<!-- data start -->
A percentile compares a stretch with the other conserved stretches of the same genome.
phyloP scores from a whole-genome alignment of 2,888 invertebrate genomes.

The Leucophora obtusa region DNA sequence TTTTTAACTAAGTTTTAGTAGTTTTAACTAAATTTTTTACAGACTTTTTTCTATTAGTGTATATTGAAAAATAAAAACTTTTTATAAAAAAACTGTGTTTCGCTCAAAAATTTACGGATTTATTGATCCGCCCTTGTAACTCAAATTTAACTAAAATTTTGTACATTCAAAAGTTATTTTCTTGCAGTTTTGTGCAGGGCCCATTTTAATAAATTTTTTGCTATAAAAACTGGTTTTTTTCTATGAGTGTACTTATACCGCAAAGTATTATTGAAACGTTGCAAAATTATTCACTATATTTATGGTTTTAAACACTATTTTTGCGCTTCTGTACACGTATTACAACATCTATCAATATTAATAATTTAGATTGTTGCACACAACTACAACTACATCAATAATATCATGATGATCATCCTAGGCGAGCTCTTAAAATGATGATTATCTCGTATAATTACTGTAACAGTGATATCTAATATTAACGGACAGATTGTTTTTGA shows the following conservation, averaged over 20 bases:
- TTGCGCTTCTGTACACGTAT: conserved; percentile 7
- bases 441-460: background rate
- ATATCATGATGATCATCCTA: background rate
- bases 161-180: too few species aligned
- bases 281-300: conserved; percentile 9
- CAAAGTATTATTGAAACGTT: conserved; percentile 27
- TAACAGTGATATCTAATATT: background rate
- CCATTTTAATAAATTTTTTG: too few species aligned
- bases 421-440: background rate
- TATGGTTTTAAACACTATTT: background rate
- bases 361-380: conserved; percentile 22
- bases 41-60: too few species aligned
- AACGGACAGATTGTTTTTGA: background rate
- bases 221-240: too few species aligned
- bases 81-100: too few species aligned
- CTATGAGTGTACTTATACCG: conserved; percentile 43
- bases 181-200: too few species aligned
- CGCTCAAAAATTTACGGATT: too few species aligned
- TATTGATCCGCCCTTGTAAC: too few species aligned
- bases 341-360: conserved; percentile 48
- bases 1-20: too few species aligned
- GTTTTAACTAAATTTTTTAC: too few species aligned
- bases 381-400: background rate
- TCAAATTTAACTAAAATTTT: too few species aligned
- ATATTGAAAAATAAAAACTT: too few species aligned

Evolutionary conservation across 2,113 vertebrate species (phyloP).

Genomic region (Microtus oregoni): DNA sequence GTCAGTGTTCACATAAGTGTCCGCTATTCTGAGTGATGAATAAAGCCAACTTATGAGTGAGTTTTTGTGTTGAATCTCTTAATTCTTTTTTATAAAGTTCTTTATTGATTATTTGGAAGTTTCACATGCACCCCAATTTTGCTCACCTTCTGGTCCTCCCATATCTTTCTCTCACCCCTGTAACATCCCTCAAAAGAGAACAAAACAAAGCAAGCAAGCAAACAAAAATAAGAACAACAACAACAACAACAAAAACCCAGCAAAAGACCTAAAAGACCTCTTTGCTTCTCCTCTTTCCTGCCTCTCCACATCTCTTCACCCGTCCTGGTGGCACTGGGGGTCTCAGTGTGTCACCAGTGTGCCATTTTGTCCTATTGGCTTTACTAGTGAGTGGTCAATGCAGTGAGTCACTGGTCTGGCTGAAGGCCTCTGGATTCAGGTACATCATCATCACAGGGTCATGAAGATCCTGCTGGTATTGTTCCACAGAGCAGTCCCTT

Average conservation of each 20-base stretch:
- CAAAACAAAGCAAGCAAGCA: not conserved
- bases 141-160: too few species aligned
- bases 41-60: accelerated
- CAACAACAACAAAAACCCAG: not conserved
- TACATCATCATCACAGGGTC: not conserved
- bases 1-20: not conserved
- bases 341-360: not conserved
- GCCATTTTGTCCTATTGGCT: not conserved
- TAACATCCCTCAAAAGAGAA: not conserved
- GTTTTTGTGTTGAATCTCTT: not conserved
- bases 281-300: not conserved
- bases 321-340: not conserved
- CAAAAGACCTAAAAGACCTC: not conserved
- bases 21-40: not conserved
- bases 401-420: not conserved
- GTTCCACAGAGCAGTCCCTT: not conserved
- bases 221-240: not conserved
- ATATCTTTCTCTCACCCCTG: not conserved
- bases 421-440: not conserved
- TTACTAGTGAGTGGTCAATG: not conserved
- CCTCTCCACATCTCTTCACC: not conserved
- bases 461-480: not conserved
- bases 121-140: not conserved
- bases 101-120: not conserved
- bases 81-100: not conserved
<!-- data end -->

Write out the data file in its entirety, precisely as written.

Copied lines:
A percentile compares a stretch with the other conserved stretches of the same genome.
phyloP scores from a whole-genome alignment of 2,888 invertebrate genomes.

The Leucophora obtusa region DNA sequence TTTTTAACTAAGTTTTAGTAGTTTTAACTAAATTTTTTACAGACTTTTTTCTATTAGTGTATATTGAAAAATAAAAACTTTTTATAAAAAAACTGTGTTTCGCTCAAAAATTTACGGATTTATTGATCCGCCCTTGTAACTCAAATTTAACTAAAATTTTGTACATTCAAAAGTTATTTTCTTGCAGTTTTGTGCAGGGCCCATTTTAATAAATTTTTTGCTATAAAAACTGGTTTTTTTCTATGAGTGTACTTATACCGCAAAGTATTATTGAAACGTTGCAAAATTATTCACTATATTTATGGTTTTAAACACTATTTTTGCGCTTCTGTACACGTATTACAACATCTATCAATATTAATAATTTAGATTGTTGCACACAACTACAACTACATCAATAATATCATGATGATCATCCTAGGCGAGCTCTTAAAATGATGATTATCTCGTATAATTACTGTAACAGTGATATCTAATATTAACGGACAGATTGTTTTTGA shows the following conservation, averaged over 20 bases:
- TTGCGCTTCTGTACACGTAT: conserved; percentile 7
- bases 441-460: background rate
- ATATCATGATGATCATCCTA: background rate
- bases 161-180: too few species aligned
- bases 281-300: conserved; percentile 9
- CAAAGTATTATTGAAACGTT: conserved; percentile 27
- TAACAGTGATATCTAATATT: background rate
- CCATTTTAATAAATTTTTTG: too few species aligned
- bases 421-440: background rate
- TATGGTTTTAAACACTATTT: background rate
- bases 361-380: conserved; percentile 22
- bases 41-60: too few species aligned
- AACGGACAGATTGTTTTTGA: background rate
- bases 221-240: too few species aligned
- bases 81-100: too few species aligned
- CTATGAGTGTACTTATACCG: conserved; percentile 43
- bases 181-200: too few species aligned
- CGCTCAAAAATTTACGGATT: too few species aligned
- TATTGATCCGCCCTTGTAAC: too few species aligned
- bases 341-360: conserved; percentile 48
- bases 1-20: too few species aligned
- GTTTTAACTAAATTTTTTAC: too few species aligned
- bases 381-400: background rate
- TCAAATTTAACTAAAATTTT: too few species aligned
- ATATTGAAAAATAAAAACTT: too few species aligned

Evolutionary conservation across 2,113 vertebrate species (phyloP).

Genomic region (Microtus oregoni): DNA sequence GTCAGTGTTCACATAAGTGTCCGCTATTCTGAGTGATGAATAAAGCCAACTTATGAGTGAGTTTTTGTGTTGAATCTCTTAATTCTTTTTTATAAAGTTCTTTATTGATTATTTGGAAGTTTCACATGCACCCCAATTTTGCTCACCTTCTGGTCCTCCCATATCTTTCTCTCACCCCTGTAACATCCCTCAAAAGAGAACAAAACAAAGCAAGCAAGCAAACAAAAATAAGAACAACAACAACAACAACAAAAACCCAGCAAAAGACCTAAAAGACCTCTTTGCTTCTCCTCTTTCCTGCCTCTCCACATCTCTTCACCCGTCCTGGTGGCACTGGGGGTCTCAGTGTGTCACCAGTGTGCCATTTTGTCCTATTGGCTTTACTAGTGAGTGGTCAATGCAGTGAGTCACTGGTCTGGCTGAAGGCCTCTGGATTCAGGTACATCATCATCACAGGGTCATGAAGATCCTGCTGGTATTGTTCCACAGAGCAGTCCCTT

Average conservation of each 20-base stretch:
- CAAAACAAAGCAAGCAAGCA: not conserved
- bases 141-160: too few species aligned
- bases 41-60: accelerated
- CAACAACAACAAAAACCCAG: not conserved
- TACATCATCATCACAGGGTC: not conserved
- bases 1-20: not conserved
- bases 341-360: not conserved
- GCCATTTTGTCCTATTGGCT: not conserved
- TAACATCCCTCAAAAGAGAA: not conserved
- GTTTTTGTGTTGAATCTCTT: not conserved
- bases 281-300: not conserved
- bases 321-340: not conserved
- CAAAAGACCTAAAAGACCTC: not conserved
- bases 21-40: not conserved
- bases 401-420: not conserved
- GTTCCACAGAGCAGTCCCTT: not conserved
- bases 221-240: not conserved
- ATATCTTTCTCTCACCCCTG: not conserved
- bases 421-440: not conserved
- TTACTAGTGAGTGGTCAATG: not conserved
- CCTCTCCACATCTCTTCACC: not conserved
- bases 461-480: not conserved
- bases 121-140: not conserved
- bases 101-120: not conserved
- bases 81-100: not conserved